Fri, Jan 28, 2000 - Page 17 News List

UMC, IBM in chip alliance


President of UMC USA Jim Kupec gestures as he explains that IBM, UMC and Infineon will combine to develop leading technologies for use in semiconductor production. The development work will be conducted by a team of scientists and engineers staffed from all three companies.


United Microelectronics Corp (聯電), Taiwan's second largest chipmaker, will work with IBM and Infineon Technologies of Germany to develop next-generation manufacturing technology for computer chips, UMC announced yesterday.

In a statement to the press, UMC Chairman, Robert Tsao said the agreement represents a path to the future for IC designers around the world.

In common with its local rival, Taiwan Semiconductor Manufacturing Co (台積電), Tsao's company does not design any chips of its own. Instead, UMC offers a contract manufacturing service, building chips to order for the many small and medium chip designers who have no hope of raising the huge sums needed to build a semiconductor foundry.

The alliance will eventually produce chips containing 0.10 micron circuits, about one thousandth the width of a human hair, although the initial target is 0.13 micron technology. The new chips will combine logic, mixed-signal and embedded DRAM memory circuitry.

The combination of these three types of circuit makes possible a so-called "system on a chip" -- a single chip that could replace many of the electronic components inside a PC.

Such chips are expected to become increasingly popular in low-cost Internet-connected devices known as information appliances.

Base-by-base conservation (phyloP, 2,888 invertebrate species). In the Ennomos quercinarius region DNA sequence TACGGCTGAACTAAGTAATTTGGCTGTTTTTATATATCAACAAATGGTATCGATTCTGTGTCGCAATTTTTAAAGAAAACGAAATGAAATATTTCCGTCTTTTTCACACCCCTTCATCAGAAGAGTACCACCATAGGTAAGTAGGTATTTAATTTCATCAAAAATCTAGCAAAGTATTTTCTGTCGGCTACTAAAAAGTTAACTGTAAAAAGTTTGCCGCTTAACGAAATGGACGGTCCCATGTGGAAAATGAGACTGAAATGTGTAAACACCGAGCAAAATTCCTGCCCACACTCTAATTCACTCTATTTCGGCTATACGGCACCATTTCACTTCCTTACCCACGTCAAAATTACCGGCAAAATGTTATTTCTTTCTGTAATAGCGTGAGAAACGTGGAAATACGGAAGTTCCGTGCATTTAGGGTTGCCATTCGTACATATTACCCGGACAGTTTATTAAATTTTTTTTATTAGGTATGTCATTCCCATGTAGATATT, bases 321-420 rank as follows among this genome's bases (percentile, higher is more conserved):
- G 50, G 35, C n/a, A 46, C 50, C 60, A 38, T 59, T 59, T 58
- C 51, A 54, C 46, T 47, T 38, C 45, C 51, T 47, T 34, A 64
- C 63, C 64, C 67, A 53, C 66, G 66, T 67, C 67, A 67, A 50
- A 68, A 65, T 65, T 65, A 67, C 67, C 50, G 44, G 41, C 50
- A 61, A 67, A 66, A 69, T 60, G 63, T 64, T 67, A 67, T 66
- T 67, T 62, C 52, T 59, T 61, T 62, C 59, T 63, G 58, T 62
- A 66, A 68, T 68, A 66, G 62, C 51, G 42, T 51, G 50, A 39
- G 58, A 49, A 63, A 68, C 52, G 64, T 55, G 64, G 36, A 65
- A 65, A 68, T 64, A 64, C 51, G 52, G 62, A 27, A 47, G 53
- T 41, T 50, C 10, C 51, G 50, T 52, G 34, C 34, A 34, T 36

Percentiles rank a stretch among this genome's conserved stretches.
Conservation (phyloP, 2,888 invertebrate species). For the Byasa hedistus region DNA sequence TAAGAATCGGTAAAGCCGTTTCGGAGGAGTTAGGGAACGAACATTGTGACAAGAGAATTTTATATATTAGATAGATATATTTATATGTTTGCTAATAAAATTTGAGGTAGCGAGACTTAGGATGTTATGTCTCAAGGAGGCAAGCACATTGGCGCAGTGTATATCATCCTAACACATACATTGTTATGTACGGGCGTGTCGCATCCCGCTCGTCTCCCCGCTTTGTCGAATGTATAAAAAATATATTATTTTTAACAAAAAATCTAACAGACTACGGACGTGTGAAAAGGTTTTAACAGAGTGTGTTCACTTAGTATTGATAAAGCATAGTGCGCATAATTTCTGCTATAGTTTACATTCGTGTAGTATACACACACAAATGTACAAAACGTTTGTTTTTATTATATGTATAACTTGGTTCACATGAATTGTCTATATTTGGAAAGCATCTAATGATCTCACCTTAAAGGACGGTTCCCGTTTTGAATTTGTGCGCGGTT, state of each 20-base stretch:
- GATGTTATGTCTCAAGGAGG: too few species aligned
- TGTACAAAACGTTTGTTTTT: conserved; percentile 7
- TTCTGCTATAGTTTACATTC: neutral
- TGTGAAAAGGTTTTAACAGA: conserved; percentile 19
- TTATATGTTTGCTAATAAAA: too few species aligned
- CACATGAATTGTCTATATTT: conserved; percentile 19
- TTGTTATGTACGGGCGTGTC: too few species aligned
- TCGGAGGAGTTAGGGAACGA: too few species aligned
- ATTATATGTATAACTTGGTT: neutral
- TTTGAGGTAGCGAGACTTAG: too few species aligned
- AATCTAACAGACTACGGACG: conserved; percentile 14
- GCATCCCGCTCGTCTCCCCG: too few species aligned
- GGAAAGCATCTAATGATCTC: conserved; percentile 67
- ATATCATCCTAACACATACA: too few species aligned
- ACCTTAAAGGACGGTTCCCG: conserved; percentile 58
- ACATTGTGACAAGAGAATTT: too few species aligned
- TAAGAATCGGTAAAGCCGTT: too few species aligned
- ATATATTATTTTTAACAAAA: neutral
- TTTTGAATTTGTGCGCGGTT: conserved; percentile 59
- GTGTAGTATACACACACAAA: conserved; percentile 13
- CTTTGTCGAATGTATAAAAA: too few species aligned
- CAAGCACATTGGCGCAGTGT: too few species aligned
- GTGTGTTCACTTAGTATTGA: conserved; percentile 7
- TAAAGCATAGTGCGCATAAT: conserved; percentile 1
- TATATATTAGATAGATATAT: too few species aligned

The chips developed by the partnership will use copper to link together components on their surfaces instead of the commonly used aluminum. This technology, known as copper interconnect, makes it possible to build chips that run faster than traditional designs, while consuming less power.

TSMC is also working on 0.13 and 0.10 micron technology and copper interconnect. Providing smaller scale features on the chip surface allows designers to pack more functions into their chips.

But it also gives chipmakers such as UMC and TSMC the ability to shrink the chips they produce, and therefore make more. Both companies are facing a capacity squeeze, and smaller chips are one way out of this.

Infineon's chief operating officer, Andreas von Zitzewitz told the press that, by working together, the new partners hoped to reduce risks and costs.

Semiconductor research and production are capital intensive areas, where individual companies are finding it harder to meet costs that often rise into the billions.

Scientists and engineers from the three companies will work together on the project at IBM's US research laboratories.

However, sources and local press reports say the deal will involve a transfer of technology from IBM to UMC.

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